Ass'n des Eleveurs de Canards v. Harris

Summarized by:

  • Court: 9th Circuit Court of Appeals Archives
  • Area(s) of Law: Constitutional Law
  • Date Filed: 08-30-2013
  • Case #: 12-56822
  • Judge(s)/Court Below: Circuit Judge Pregerson for the Court; Circuit Judge Fisher; Senior District Judge Daniel
  • Full Text Opinion

For the purposes of § 25982 of the California Health & Safety Code, which prohibits the sale of products that are the result of force feeding birds to enlarge their livers beyond normal size, a court does not abuse its discretion by refusing to grant a preliminary injunction to enjoin the state from enforcing the statute when the plaintiff “fails to raise serious questions” about a Due Process challenge; Section 25982 does not violate the Commerce Clause.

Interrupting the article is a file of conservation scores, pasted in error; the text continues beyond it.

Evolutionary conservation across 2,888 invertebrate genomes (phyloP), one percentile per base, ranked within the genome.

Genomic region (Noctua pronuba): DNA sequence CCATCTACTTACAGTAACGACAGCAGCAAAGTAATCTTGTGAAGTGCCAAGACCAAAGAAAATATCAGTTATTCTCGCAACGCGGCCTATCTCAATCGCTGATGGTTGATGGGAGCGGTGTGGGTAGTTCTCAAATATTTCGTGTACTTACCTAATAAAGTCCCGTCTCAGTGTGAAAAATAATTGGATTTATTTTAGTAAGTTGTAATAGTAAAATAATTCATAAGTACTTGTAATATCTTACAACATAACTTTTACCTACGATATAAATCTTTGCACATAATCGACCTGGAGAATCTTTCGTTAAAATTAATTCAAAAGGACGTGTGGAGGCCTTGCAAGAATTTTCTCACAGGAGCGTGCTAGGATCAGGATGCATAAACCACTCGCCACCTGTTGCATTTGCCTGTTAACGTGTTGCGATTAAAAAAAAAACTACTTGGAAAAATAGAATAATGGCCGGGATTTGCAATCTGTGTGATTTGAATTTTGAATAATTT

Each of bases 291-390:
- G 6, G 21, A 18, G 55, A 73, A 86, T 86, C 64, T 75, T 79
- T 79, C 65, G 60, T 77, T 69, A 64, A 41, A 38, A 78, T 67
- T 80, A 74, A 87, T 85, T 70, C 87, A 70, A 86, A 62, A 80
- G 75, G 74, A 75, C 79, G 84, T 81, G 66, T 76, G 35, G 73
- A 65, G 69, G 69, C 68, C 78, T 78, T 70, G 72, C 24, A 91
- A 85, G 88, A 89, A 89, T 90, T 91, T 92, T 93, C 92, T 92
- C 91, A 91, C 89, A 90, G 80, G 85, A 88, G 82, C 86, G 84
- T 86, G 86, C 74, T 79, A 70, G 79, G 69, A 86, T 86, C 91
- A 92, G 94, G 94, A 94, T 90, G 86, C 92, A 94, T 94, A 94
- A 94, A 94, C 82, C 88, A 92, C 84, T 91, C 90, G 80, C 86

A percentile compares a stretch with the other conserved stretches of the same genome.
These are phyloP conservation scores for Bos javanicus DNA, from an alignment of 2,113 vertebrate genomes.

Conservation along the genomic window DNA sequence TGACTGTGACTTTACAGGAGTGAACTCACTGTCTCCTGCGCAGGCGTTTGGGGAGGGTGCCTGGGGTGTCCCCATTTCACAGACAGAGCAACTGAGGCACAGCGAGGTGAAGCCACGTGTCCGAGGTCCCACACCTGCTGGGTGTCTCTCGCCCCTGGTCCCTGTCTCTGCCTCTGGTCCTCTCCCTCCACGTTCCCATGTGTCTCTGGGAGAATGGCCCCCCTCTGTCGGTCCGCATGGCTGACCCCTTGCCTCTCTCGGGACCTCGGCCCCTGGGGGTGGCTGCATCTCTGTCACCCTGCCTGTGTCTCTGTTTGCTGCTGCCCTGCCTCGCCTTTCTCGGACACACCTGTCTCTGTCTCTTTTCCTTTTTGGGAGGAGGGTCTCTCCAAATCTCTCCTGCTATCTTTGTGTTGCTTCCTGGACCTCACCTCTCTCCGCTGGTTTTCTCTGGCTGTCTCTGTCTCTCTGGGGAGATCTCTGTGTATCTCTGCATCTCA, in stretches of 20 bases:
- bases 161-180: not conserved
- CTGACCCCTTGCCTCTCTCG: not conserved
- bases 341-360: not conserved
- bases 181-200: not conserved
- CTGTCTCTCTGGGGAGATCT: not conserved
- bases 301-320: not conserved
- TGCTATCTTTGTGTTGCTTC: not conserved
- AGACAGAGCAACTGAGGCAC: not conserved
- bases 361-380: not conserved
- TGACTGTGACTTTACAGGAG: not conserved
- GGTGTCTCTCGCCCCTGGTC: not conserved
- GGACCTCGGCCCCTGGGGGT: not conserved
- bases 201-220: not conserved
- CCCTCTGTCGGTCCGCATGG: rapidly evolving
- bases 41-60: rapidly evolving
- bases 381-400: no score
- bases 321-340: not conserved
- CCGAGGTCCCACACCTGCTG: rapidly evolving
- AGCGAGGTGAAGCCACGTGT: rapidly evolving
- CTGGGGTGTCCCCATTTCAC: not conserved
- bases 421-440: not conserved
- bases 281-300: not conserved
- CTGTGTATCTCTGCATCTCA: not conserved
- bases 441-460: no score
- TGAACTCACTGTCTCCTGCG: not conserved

The Association des Éleveurs de Canards et d’Oies due Québec (“Canadian Farmers”) raise ducks for the production and sale of foie gras in California. Among the several stages of duck feeding, the final stage involves force feeding by inserting a plastic tube directly into a duck’s esophagus. In July 2012, § 25982 of the California Health & Safety Code came into effect, banning “the sale of products that are the result of force feeding birds to enlarge their livers beyond normal size.” The Canadian Farmers sued to preliminarily enjoin the State from enforcing the provision, alleging both Due Process and Commerce Clause violations, both of which the district court denied. The Canadian Farmers argued that the statute violated the Due Process clause because the definition of “force feeding” is vague, and the statute does not give “fair notice of what conduct is prohibited.” The Ninth Circuit rejected this argument, holding that the term “force feeding” is not vague because the example used in the statute is the same process the Canadian Farmers used to fatten the ducks’ livers. The panel also held that the statute does give fair notice of prohibited conduct because the natural reading of “force feeding a bird for the purpose of enlarging the bird’s liver beyond normal size” describes the objective conduct of force feeding the duck. The word “purpose” in the clause has nothing to do with the farmers’ subjective motive as the Canadian Farmers argued. Lastly, the panel rejected the Commerce Clause challenge, holding: (1) § 25892 is not discriminatory because it concerns all entities and unilaterally restricts how the product is made; and (2) § 25892 does not prohibitively regulate interstate commerce. Denial of preliminary injunction AFFIRMED; REMANDED.

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